Question: 35

Correct Answer: B
The selective calcium channel blockers share a similar antihypertensive mechanism of action: they inhibit the influx of extracellular calcium through the L-type channel, resulting in relaxation of vascular smooth muscle and reduction in vascular resistance. They are therefore often assumed to be a homogeneous family of drugs, whereas they are in fact an extremely heterogeneous group of compounds with marked differences in chemical structure, binding sites, tissue selectivity, and, consequently, clinical activity and therapeutic indication.
Selective calcium channel blockers include three discrete chemical types: the phenylalkylamines (eg, verapamil), the benzothiazepines (eg, diltiazem), and the 1,4-dihydropyridines (eg, nifedipine)
Binding sites for all three types of calcium channel blocker are found in a variety of tissues, including myocardium, smooth muscle, skeletal muscle, and glandular tissue. Yet this range of target tissues is not necessarily reflected in pharmacologic or therapeutic activity. For example, skeletal smooth muscle is relatively insensitive to calcium channel blockade, as indicated by the fact that calcium channel blocker therapy does not interfere with postural tone.

Like other calcium-channel antagonists, nifedipine inhibits the influx of extracellular calcium through myocardial and vascular membrane pores, which are selective for specific ions. Serum calcium levels remain unchanged. It is believed that nifedipine inhibits this influx by physically plugging the channel. While verapamil and diltiazem exert balanced effects on calcium channels in the SA node, AV node, and vasculature, nifedipine and other members of the dihydropyridine group act predominantly on the vasculature, making these agents more potent peripheral vasodilators. The decrease in intracellular calcium inhibits the contractile processes of smooth muscle cells, causing dilation of the coronary and systemic arteries. This results in increased oxygen delivery to the myocardial tissue, decreased total peripheral resistance, decreased systemic blood pressure, and decreased afterload.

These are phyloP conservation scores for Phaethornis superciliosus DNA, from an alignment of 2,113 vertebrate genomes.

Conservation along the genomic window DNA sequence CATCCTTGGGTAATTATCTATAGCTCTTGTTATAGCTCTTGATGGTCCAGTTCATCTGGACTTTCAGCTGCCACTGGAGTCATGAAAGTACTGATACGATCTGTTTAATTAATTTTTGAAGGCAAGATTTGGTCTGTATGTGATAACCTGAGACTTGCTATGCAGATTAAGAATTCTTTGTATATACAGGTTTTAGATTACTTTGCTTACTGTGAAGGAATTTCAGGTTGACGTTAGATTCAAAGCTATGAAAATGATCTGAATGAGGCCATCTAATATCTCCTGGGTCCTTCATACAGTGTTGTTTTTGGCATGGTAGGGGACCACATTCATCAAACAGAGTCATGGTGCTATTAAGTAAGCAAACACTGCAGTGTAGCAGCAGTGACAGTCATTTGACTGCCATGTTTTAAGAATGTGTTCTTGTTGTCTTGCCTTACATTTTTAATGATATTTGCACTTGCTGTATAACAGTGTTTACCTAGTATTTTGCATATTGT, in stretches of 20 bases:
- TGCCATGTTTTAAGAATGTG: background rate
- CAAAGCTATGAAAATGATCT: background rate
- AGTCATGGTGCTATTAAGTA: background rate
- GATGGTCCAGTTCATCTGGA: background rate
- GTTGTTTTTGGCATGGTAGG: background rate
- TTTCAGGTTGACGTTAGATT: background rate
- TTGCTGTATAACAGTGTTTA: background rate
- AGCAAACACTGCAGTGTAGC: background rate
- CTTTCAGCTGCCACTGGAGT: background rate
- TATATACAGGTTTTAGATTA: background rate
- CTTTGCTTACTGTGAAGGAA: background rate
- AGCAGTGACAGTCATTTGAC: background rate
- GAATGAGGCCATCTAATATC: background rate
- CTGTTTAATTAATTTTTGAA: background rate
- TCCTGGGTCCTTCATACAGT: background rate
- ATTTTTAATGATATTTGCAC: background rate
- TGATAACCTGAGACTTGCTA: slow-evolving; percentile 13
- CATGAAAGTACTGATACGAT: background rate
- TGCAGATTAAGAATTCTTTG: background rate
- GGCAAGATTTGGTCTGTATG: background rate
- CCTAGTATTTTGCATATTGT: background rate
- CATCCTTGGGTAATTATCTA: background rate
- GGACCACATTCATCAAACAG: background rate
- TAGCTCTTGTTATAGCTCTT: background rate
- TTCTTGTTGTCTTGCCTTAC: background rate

In the past 15 to 20 years, numerous calcium channel blockers (CCBs) have been introduced. The CCBs lower blood pressure by inhibiting the entry of calcium ions into vascular smooth muscle cells, which:

Reduces vascular tone and contractility

Results in vasodilation

Reduces peripheral resistance

Decreases blood pressure

There are several types of CCBs. The nondihydropyridines diltiazem (Cardizem CD and SR, Dilacor XR, Tiazac), and verapamil (Calan SR, Isoptin SR, Verelan, Covera-HS) act on heart muscle as well as peripheral arterioles. Another type of CCB, mibefradil (Posicor) which acted to block calcium entry into cells through a different mechanism (T-channel blockers) has been withdrawn from the market because of numerous interactions with other drugs. Some CCBs, especially the verapamil type, may result in partial blockade of the atrioventricular (AV) or sinoatrial (SA) node, as well as have a negative inotropic effect